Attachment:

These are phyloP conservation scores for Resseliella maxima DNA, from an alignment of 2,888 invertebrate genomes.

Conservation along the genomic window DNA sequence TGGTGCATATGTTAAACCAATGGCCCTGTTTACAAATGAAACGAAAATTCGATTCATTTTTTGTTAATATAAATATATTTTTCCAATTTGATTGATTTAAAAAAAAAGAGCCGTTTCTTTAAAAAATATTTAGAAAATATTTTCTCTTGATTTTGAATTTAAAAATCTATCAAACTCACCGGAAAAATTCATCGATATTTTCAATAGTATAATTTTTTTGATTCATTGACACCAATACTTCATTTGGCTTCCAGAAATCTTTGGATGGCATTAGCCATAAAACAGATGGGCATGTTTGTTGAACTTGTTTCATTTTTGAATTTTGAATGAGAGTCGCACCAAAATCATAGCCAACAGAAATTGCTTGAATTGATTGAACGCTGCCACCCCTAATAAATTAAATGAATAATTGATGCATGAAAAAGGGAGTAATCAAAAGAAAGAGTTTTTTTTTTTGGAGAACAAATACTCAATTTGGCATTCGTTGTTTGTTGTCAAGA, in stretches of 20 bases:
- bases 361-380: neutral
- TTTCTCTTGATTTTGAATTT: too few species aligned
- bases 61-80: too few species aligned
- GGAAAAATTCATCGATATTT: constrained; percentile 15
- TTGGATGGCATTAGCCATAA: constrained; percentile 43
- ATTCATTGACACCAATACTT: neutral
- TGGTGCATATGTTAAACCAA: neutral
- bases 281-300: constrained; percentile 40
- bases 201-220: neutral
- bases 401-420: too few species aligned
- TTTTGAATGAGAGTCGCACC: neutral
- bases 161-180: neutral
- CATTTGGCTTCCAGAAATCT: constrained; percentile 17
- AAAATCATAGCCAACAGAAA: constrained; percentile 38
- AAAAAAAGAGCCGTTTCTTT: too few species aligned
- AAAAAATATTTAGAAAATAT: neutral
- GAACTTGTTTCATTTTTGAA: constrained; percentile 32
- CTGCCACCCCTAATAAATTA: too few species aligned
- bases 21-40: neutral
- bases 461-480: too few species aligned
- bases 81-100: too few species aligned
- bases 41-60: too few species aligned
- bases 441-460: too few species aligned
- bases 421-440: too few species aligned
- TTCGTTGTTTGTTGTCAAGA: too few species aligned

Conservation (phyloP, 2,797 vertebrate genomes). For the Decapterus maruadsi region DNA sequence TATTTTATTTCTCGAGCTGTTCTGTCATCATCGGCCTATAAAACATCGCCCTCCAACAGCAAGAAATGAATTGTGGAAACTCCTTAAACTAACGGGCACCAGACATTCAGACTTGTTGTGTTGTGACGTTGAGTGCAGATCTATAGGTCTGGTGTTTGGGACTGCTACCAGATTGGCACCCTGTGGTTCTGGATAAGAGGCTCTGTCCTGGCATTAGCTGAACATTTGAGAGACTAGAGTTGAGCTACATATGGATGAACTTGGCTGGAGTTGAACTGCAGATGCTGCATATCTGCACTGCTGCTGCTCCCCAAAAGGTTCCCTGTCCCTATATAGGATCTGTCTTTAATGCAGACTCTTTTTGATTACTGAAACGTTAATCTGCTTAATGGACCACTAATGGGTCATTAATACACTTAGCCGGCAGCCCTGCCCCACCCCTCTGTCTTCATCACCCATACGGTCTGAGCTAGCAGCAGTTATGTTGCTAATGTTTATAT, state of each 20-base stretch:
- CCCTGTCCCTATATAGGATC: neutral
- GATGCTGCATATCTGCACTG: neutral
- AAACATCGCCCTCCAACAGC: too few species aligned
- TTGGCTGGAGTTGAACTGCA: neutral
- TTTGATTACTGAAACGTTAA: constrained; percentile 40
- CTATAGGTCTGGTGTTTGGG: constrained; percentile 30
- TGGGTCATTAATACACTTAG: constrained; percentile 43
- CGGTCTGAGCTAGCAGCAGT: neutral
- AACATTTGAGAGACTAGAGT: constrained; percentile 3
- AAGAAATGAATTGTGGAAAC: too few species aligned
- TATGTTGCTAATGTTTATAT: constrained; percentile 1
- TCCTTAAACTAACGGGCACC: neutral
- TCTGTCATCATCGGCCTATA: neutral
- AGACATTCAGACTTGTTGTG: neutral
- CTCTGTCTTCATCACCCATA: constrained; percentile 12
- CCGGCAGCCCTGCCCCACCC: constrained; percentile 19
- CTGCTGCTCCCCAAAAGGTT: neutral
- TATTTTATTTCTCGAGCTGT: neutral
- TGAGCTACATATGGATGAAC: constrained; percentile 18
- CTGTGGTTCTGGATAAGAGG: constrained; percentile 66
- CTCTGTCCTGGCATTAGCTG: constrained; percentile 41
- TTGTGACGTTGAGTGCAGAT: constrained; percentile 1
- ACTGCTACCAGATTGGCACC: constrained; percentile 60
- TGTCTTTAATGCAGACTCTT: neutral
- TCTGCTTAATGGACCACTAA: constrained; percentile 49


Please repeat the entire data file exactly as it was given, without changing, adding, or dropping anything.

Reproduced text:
These are phyloP conservation scores for Resseliella maxima DNA, from an alignment of 2,888 invertebrate genomes.

Conservation along the genomic window DNA sequence TGGTGCATATGTTAAACCAATGGCCCTGTTTACAAATGAAACGAAAATTCGATTCATTTTTTGTTAATATAAATATATTTTTCCAATTTGATTGATTTAAAAAAAAAGAGCCGTTTCTTTAAAAAATATTTAGAAAATATTTTCTCTTGATTTTGAATTTAAAAATCTATCAAACTCACCGGAAAAATTCATCGATATTTTCAATAGTATAATTTTTTTGATTCATTGACACCAATACTTCATTTGGCTTCCAGAAATCTTTGGATGGCATTAGCCATAAAACAGATGGGCATGTTTGTTGAACTTGTTTCATTTTTGAATTTTGAATGAGAGTCGCACCAAAATCATAGCCAACAGAAATTGCTTGAATTGATTGAACGCTGCCACCCCTAATAAATTAAATGAATAATTGATGCATGAAAAAGGGAGTAATCAAAAGAAAGAGTTTTTTTTTTTGGAGAACAAATACTCAATTTGGCATTCGTTGTTTGTTGTCAAGA, in stretches of 20 bases:
- bases 361-380: neutral
- TTTCTCTTGATTTTGAATTT: too few species aligned
- bases 61-80: too few species aligned
- GGAAAAATTCATCGATATTT: constrained; percentile 15
- TTGGATGGCATTAGCCATAA: constrained; percentile 43
- ATTCATTGACACCAATACTT: neutral
- TGGTGCATATGTTAAACCAA: neutral
- bases 281-300: constrained; percentile 40
- bases 201-220: neutral
- bases 401-420: too few species aligned
- TTTTGAATGAGAGTCGCACC: neutral
- bases 161-180: neutral
- CATTTGGCTTCCAGAAATCT: constrained; percentile 17
- AAAATCATAGCCAACAGAAA: constrained; percentile 38
- AAAAAAAGAGCCGTTTCTTT: too few species aligned
- AAAAAATATTTAGAAAATAT: neutral
- GAACTTGTTTCATTTTTGAA: constrained; percentile 32
- CTGCCACCCCTAATAAATTA: too few species aligned
- bases 21-40: neutral
- bases 461-480: too few species aligned
- bases 81-100: too few species aligned
- bases 41-60: too few species aligned
- bases 441-460: too few species aligned
- bases 421-440: too few species aligned
- TTCGTTGTTTGTTGTCAAGA: too few species aligned

Conservation (phyloP, 2,797 vertebrate genomes). For the Decapterus maruadsi region DNA sequence TATTTTATTTCTCGAGCTGTTCTGTCATCATCGGCCTATAAAACATCGCCCTCCAACAGCAAGAAATGAATTGTGGAAACTCCTTAAACTAACGGGCACCAGACATTCAGACTTGTTGTGTTGTGACGTTGAGTGCAGATCTATAGGTCTGGTGTTTGGGACTGCTACCAGATTGGCACCCTGTGGTTCTGGATAAGAGGCTCTGTCCTGGCATTAGCTGAACATTTGAGAGACTAGAGTTGAGCTACATATGGATGAACTTGGCTGGAGTTGAACTGCAGATGCTGCATATCTGCACTGCTGCTGCTCCCCAAAAGGTTCCCTGTCCCTATATAGGATCTGTCTTTAATGCAGACTCTTTTTGATTACTGAAACGTTAATCTGCTTAATGGACCACTAATGGGTCATTAATACACTTAGCCGGCAGCCCTGCCCCACCCCTCTGTCTTCATCACCCATACGGTCTGAGCTAGCAGCAGTTATGTTGCTAATGTTTATAT, state of each 20-base stretch:
- CCCTGTCCCTATATAGGATC: neutral
- GATGCTGCATATCTGCACTG: neutral
- AAACATCGCCCTCCAACAGC: too few species aligned
- TTGGCTGGAGTTGAACTGCA: neutral
- TTTGATTACTGAAACGTTAA: constrained; percentile 40
- CTATAGGTCTGGTGTTTGGG: constrained; percentile 30
- TGGGTCATTAATACACTTAG: constrained; percentile 43
- CGGTCTGAGCTAGCAGCAGT: neutral
- AACATTTGAGAGACTAGAGT: constrained; percentile 3
- AAGAAATGAATTGTGGAAAC: too few species aligned
- TATGTTGCTAATGTTTATAT: constrained; percentile 1
- TCCTTAAACTAACGGGCACC: neutral
- TCTGTCATCATCGGCCTATA: neutral
- AGACATTCAGACTTGTTGTG: neutral
- CTCTGTCTTCATCACCCATA: constrained; percentile 12
- CCGGCAGCCCTGCCCCACCC: constrained; percentile 19
- CTGCTGCTCCCCAAAAGGTT: neutral
- TATTTTATTTCTCGAGCTGT: neutral
- TGAGCTACATATGGATGAAC: constrained; percentile 18
- CTGTGGTTCTGGATAAGAGG: constrained; percentile 66
- CTCTGTCCTGGCATTAGCTG: constrained; percentile 41
- TTGTGACGTTGAGTGCAGAT: constrained; percentile 1
- ACTGCTACCAGATTGGCACC: constrained; percentile 60
- TGTCTTTAATGCAGACTCTT: neutral
- TCTGCTTAATGGACCACTAA: constrained; percentile 49